A walk on Wednesday 27th December, 2017
2017 was more or less bookended by snow on The Long Mynd. The January fall was a light covering, short-lived and already receding by the time we descended; December’s looked to be made of sterner stuff…
The mix of blue skies – pale blue, admittedly – and freshly fallen snow meant that the climb away from the still relatively quiet Carding Mill Valley was full of promise of what conditions might be like higher up. Deeper snow, fewer footprints, extensive views; all of these crossed our minds. In the meantime we contented ourselves with regular pauses to take in the immediate surroundings; for all that these are our most frequently visited hills, it is rare to see them like this.
The combination of snow-covered rocks and swollen streams made for some interesting choices when it came to foot placement. On a warm summer’s day this clear running water can look inviting for a foot soak. Today it just looked to be best avoided. As we climbed the depth of the snow covering was progressively increasing and the sky intermittently darkened, threatening further falls which, apart from the odd flurry, never really materialised.
The path we were following leads to a short, steep, rocky ascent alongside Light Spout waterfall. It can be tricky in these conditions, when there is often a combination of ice and running water, but is generally more difficult to descend than it is to climb. We made our way gingerly up and over the top; I followed, so that if Jo slipped she would take me with her, and if I slipped I would put only myself at risk. I remember thinking at the time that it didn’t seem entirely fair but she would have to come and retrieve me because I was the one carrying the food.
By the time we’d started the return leg, the sun was already dipping low over the hills of mid-Wales, casting long shadows across the snow. There was a consistent six to eight inches of fallen snow across most of the higher ground, with drifts and wind-blown cornices of double that and more (See the picture below). Any evidence of a slight thaw was quickly disappearing as the temperature began to drop, and the combination of surface water running over compacted ice and snow made underfoot conditions for the descent increasingly uncertain. Progress was slow and deliberate, with the treads of our boots becoming repeatedly packed with a mixture of snow and ice and needing to be either kicked or stamped clear to restore some traction.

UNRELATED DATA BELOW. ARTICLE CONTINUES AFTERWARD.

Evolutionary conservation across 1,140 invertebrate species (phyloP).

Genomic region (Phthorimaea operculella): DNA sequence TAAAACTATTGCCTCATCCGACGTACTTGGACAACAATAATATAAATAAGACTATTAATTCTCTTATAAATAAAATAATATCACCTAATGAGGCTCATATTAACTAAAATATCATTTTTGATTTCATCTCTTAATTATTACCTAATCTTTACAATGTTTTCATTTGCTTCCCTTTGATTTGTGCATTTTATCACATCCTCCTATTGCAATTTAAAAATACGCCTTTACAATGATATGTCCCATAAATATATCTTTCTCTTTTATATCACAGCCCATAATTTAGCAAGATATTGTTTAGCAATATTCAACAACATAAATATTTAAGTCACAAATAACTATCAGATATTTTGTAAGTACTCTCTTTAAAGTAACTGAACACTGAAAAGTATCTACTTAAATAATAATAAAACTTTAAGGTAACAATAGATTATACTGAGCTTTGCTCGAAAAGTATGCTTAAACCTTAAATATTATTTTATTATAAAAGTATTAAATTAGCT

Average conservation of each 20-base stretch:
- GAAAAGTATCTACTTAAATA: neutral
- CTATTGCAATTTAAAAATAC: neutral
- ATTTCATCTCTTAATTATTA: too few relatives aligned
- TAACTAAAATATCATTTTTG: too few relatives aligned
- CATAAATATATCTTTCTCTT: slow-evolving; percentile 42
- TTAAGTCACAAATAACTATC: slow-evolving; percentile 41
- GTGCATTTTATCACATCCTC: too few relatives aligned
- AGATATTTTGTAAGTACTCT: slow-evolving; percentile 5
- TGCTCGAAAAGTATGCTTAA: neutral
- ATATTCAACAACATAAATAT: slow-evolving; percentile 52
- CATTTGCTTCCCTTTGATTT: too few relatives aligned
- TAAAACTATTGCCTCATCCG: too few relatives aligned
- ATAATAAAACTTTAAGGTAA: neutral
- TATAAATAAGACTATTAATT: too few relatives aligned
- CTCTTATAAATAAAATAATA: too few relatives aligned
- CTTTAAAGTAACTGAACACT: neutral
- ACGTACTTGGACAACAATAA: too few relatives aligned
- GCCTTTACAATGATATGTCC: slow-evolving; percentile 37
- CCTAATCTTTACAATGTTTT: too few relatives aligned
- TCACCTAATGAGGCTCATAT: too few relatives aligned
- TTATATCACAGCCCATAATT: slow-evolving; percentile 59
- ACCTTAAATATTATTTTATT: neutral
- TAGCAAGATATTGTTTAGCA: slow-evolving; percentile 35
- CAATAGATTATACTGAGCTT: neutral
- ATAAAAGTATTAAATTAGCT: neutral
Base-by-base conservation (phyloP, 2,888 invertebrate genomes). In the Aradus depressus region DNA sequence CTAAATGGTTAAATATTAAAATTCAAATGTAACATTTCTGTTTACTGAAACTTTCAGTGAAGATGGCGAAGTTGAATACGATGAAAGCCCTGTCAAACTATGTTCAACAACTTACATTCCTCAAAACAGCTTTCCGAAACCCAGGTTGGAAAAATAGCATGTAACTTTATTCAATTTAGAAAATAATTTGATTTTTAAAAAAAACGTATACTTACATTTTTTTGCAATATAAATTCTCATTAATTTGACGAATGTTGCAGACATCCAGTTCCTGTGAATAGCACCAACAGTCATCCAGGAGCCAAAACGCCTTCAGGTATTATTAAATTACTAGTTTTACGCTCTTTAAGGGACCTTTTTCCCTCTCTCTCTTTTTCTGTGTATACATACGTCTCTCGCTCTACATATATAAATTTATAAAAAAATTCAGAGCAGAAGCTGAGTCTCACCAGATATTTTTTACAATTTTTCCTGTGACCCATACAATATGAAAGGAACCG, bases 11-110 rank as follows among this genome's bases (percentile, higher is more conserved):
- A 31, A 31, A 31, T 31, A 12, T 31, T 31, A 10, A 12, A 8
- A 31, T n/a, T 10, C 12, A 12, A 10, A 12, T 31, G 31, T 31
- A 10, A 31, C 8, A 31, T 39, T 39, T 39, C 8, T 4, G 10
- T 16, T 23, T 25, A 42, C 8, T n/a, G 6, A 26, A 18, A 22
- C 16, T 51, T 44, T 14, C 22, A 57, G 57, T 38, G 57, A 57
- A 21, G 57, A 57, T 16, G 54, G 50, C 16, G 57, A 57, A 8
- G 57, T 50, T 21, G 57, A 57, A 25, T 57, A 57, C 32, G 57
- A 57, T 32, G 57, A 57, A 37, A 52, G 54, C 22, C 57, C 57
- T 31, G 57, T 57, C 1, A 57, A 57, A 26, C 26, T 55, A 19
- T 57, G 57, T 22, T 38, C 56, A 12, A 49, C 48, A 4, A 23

As we descended, in fading light and falling temperatures, we were both a bit perturbed to be passed by a mixed group of adults and children who had seemingly barely started their walk. More so when one of the adults asked us if there was “anything at the top”. They were all wearing what would probably be described as ‘street clothes’ – no waterproofs; casual wear mostly; trainers and leisure shoes. None of them was carrying any kind of pack, so there was nothing to suggest they had spare hats, gloves, a map, or any food and drinks. It was clear from the question that they weren’t familiar with these particular hills.
We did try to persuade the one who appeared to be in charge that, with the light fading quickly and the temperature falling, coming back down would be much more tricky than the climb, as indeed already was the case, but he seemed worryingly blasé.
Now, okay, this is The Shropshire Hills in a moderate covering of snow, with temperatures dipping down to around -1º to -2º plus a bit of windchill; it’s not the highlands with 100mph gusts, snow past your thighs and sub-arctic conditions. But the path back down to Carding Mill Valley is easy to miss in fading light and there are any number of options for making the wrong choice; it could take someone who didn’t know the hills a long time to realise they’d made a navigational error and possibly longer still to correct it. In the end we had to tell them to note the path junctions and the way marker posts (quite a few of which are down at the moment) and remember landmarks as they passed them.